IWAN Part 2: Routing Rules by Dmytro Muzychko

In the IWAN Part 1 PfRv3 Design Considerations blog, I went over several PfRv3 concepts and design considerations.  Now that the foundation has been established, we are ready to create a high-level IWAN design.  The routing design, however, is the most complex piece of the solution.

PfRv3 is not a routing protocol. It is a piece of software which sits on top of the routing protocol and uses the routing information together with performance measurement statistics in order to make an intelligent forwarding decision.

It not only looks at the routing table, but PfRv3 is also able to analyze the BGP table or the EIGRP topology table. Therefore BGP and EIGRP are the two supported protocols by PfRv3, unlike OSPF and RIP. You may ask which protocol is best for IWAN deployments, EIGRP or BGP. The answer is, it depends as each choice has its pros and cons. The full comparison of the two protocols is out of scope of this article. Nevertheless, if we are talking about a highly scalable solution for thousands of branches then BGP, more precisely iBGP, is considered a better choice.

 

IWAN-specific routing rules

Once the routing protocol is chosen, we should consider the IWAN-specific routing rules. Some of these rules must be followed to facilitate the behind the scenes PfRv3 functionality, whereas other rules are best practice and optional.

 

  • The Loopback IP address of the Master Controller (MC) at any DC/Branch location should be advertised over each tunnel. The reasons are path discovery, channel creation, probing, and TCAs.

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Figure 1

 

Looking at Picture 1, the arrows are showing the advertisement direction of the Loopback’s IP address which is used by each router for PfRv3 peering. It is mandatory for all Border Routers (BRs) to advertise the Loopback’s IP address of their local MC over the DMVPN tunnels. The Master Controller / Border Router (MC/BR) has two functionalities combined and therefore uses the same Loopback for both of them. In this case, the branches with multiple routers as shown on the bottom right corner of Figure 1 have an interesting situation - although the BR router must advertise the MC/BR’s loopback over its tunnel, the MC/BR router is not required to advertise the BR’s loopback over its tunnel.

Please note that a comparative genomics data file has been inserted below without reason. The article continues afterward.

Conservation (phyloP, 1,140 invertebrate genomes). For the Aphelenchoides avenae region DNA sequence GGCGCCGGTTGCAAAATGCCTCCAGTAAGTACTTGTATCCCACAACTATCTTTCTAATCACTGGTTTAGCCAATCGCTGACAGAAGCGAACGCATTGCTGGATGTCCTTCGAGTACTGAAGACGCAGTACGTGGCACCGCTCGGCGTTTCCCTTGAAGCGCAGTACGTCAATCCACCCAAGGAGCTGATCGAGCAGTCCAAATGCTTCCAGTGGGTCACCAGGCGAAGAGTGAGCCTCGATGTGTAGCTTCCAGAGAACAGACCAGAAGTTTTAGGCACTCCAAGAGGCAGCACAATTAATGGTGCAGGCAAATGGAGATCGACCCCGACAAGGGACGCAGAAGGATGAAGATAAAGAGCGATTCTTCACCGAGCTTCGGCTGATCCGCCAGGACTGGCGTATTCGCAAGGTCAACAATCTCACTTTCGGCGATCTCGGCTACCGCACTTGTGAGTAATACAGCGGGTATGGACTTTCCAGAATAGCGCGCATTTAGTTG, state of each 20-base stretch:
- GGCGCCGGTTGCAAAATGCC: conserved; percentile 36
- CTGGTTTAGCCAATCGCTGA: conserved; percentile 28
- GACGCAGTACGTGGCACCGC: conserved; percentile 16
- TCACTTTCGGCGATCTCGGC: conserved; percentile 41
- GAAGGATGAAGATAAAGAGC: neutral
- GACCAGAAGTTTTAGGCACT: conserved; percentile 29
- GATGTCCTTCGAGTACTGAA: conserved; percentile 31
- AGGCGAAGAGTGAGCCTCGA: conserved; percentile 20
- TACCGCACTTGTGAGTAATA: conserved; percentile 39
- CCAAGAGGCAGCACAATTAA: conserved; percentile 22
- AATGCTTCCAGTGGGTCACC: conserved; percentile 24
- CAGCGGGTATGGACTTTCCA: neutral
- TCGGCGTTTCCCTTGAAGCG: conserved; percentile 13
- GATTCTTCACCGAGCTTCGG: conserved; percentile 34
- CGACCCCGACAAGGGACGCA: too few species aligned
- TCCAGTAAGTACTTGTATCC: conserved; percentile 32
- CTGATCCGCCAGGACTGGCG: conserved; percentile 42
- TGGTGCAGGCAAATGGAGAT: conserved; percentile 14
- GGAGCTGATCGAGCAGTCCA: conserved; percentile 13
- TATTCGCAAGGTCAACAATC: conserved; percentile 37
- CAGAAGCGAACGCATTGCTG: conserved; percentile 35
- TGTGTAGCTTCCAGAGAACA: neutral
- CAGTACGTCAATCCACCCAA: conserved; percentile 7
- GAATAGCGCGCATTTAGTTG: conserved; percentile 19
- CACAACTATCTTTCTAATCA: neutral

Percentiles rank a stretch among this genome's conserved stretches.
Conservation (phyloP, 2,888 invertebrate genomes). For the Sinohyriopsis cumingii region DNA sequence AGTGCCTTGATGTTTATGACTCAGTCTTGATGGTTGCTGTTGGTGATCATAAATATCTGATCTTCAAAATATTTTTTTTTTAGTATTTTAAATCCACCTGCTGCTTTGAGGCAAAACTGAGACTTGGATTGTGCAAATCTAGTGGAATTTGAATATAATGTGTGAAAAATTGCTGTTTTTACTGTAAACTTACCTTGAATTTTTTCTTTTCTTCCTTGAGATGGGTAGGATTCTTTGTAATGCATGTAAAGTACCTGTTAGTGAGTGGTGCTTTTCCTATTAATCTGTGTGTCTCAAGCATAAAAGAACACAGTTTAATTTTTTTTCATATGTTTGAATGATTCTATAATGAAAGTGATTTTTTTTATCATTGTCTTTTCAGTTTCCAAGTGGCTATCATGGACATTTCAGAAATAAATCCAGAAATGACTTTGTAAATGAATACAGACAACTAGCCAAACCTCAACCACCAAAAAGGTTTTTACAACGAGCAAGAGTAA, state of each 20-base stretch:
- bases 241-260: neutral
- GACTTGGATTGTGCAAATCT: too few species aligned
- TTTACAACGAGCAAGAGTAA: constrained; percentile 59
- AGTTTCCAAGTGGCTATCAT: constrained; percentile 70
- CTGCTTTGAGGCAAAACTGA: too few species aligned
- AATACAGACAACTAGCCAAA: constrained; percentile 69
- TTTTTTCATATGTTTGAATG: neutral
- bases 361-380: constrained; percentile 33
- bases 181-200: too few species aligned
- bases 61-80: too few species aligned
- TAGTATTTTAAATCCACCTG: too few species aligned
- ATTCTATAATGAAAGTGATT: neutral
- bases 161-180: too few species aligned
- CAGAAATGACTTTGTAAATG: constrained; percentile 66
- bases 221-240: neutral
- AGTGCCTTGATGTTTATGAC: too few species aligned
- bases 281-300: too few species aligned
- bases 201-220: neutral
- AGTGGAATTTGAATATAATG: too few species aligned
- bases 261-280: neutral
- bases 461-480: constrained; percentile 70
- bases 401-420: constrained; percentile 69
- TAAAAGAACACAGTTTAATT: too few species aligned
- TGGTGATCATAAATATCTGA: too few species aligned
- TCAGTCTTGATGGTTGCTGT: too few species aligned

• All BR Loopbacks within a given site should be reachable between one another by any means of routing within the site’s local network because an automatic GRE tunnel is used to offload the traffic from one BR to another. If the BR receives a user’s traffic that may need to be offloaded for some reason to an alternative path, the router encapsulates that user’s traffic into the GRE tunnel with the source IP address of its own Loopback and the destination IP address of the Loopback of the alternative BR.

 

  • The MC at the branch should be Layer 3 adjacent with each of the BRs. The reason is that the EIGRP Service-Family (SF) packets TTL used by PfRv3 at the branches is set to 1. The EIGRP Service-Family is needed to exchange the content of site-prefix table.

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Figure 2

 

  • The MC running in a given site should be reachable from its local BRs outside of the DMVPN tunnels. This is necessary to establish PfR adjacencies.

 

  • The transport endpoints for the tunnels should never be advertised through the tunnels themselves. The reason is to avoid recursive tunnel issues.

 

  • It is best practice not to advertise the tunnel networks to any routing protocol to avoid routing loops, but ultimately this comes down to a design choice.

 

  • If BGP is used for the overlay network, it is advised that all iBGP peers should be configured with “next-hop-self all”. The reason is to solve issues with unreachable next-hops.

 

 

The remainder of the routing design is very flexible and can be chosen depending on the specific requirements.

 

In this second IWAN blog, I talked about the choice of the supported routing protocols that are mandatory by IWAN, and the best practices routing rules to make the PfRv3 to function correctly. This article builds upon the concepts and design considerations of DMVPN and PfRv3. The third article will talk about crucial effect of microloops on IWAN networks and possible solutions.

 

About the Author

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Dmytro (Dima) Muzychko is a principal design engineer at Verizon and mainly deals with non-standard customer requirements. His experience is built around service provider networking and is strongly focused on routing and switching, virtualization and lastly the SD-WAN. Dima's professional quote is "Intelligence is needed for solving problems; wisdom for avoiding them. Network design is all about the latter."

Dima currently holds a CCDE and a CCIE in Routing & Switching and a Masters in Computer Technologies.

 

 

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